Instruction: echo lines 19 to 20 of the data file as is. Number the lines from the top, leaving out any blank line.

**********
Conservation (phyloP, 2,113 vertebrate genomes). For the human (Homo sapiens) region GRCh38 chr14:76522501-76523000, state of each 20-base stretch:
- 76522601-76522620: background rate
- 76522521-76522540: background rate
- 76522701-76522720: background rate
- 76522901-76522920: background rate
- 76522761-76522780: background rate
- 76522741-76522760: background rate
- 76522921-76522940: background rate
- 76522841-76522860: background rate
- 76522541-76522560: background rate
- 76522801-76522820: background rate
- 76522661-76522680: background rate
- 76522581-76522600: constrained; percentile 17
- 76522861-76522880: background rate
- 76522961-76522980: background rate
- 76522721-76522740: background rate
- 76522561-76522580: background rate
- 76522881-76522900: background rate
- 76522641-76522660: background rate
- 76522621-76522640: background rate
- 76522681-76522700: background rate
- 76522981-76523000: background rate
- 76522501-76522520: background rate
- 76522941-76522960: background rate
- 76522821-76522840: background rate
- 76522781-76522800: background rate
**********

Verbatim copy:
- 76522641-76522660: background rate
- 76522621-76522640: background rate